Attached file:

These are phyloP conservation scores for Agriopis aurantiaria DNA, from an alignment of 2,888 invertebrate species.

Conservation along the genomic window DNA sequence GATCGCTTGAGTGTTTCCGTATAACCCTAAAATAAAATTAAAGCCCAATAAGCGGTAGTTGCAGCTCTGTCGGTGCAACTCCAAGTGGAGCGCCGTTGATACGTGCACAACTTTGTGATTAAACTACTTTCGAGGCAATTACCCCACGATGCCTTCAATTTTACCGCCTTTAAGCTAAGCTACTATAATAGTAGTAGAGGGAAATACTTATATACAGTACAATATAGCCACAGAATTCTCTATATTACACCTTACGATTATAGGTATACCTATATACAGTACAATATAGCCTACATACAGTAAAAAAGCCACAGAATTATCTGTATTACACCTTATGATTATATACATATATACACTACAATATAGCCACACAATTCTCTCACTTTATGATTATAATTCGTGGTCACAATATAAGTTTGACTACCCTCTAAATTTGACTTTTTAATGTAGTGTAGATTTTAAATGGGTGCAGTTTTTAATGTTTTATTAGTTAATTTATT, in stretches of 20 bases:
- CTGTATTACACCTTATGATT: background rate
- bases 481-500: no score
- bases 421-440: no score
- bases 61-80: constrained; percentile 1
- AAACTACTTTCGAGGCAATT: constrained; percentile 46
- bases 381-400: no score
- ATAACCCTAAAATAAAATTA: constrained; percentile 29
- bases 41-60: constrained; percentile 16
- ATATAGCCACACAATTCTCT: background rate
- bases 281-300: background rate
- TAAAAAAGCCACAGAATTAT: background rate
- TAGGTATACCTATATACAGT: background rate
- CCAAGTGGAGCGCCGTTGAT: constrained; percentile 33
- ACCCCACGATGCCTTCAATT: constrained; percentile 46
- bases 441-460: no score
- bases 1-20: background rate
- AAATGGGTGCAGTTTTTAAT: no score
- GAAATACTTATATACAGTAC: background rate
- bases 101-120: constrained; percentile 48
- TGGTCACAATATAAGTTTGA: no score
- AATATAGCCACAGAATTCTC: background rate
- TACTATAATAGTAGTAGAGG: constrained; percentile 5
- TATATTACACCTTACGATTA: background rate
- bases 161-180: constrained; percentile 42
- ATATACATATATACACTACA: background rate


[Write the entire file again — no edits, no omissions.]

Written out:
These are phyloP conservation scores for Agriopis aurantiaria DNA, from an alignment of 2,888 invertebrate species.

Conservation along the genomic window DNA sequence GATCGCTTGAGTGTTTCCGTATAACCCTAAAATAAAATTAAAGCCCAATAAGCGGTAGTTGCAGCTCTGTCGGTGCAACTCCAAGTGGAGCGCCGTTGATACGTGCACAACTTTGTGATTAAACTACTTTCGAGGCAATTACCCCACGATGCCTTCAATTTTACCGCCTTTAAGCTAAGCTACTATAATAGTAGTAGAGGGAAATACTTATATACAGTACAATATAGCCACAGAATTCTCTATATTACACCTTACGATTATAGGTATACCTATATACAGTACAATATAGCCTACATACAGTAAAAAAGCCACAGAATTATCTGTATTACACCTTATGATTATATACATATATACACTACAATATAGCCACACAATTCTCTCACTTTATGATTATAATTCGTGGTCACAATATAAGTTTGACTACCCTCTAAATTTGACTTTTTAATGTAGTGTAGATTTTAAATGGGTGCAGTTTTTAATGTTTTATTAGTTAATTTATT, in stretches of 20 bases:
- CTGTATTACACCTTATGATT: background rate
- bases 481-500: no score
- bases 421-440: no score
- bases 61-80: constrained; percentile 1
- AAACTACTTTCGAGGCAATT: constrained; percentile 46
- bases 381-400: no score
- ATAACCCTAAAATAAAATTA: constrained; percentile 29
- bases 41-60: constrained; percentile 16
- ATATAGCCACACAATTCTCT: background rate
- bases 281-300: background rate
- TAAAAAAGCCACAGAATTAT: background rate
- TAGGTATACCTATATACAGT: background rate
- CCAAGTGGAGCGCCGTTGAT: constrained; percentile 33
- ACCCCACGATGCCTTCAATT: constrained; percentile 46
- bases 441-460: no score
- bases 1-20: background rate
- AAATGGGTGCAGTTTTTAAT: no score
- GAAATACTTATATACAGTAC: background rate
- bases 101-120: constrained; percentile 48
- TGGTCACAATATAAGTTTGA: no score
- AATATAGCCACAGAATTCTC: background rate
- TACTATAATAGTAGTAGAGG: constrained; percentile 5
- TATATTACACCTTACGATTA: background rate
- bases 161-180: constrained; percentile 42
- ATATACATATATACACTACA: background rate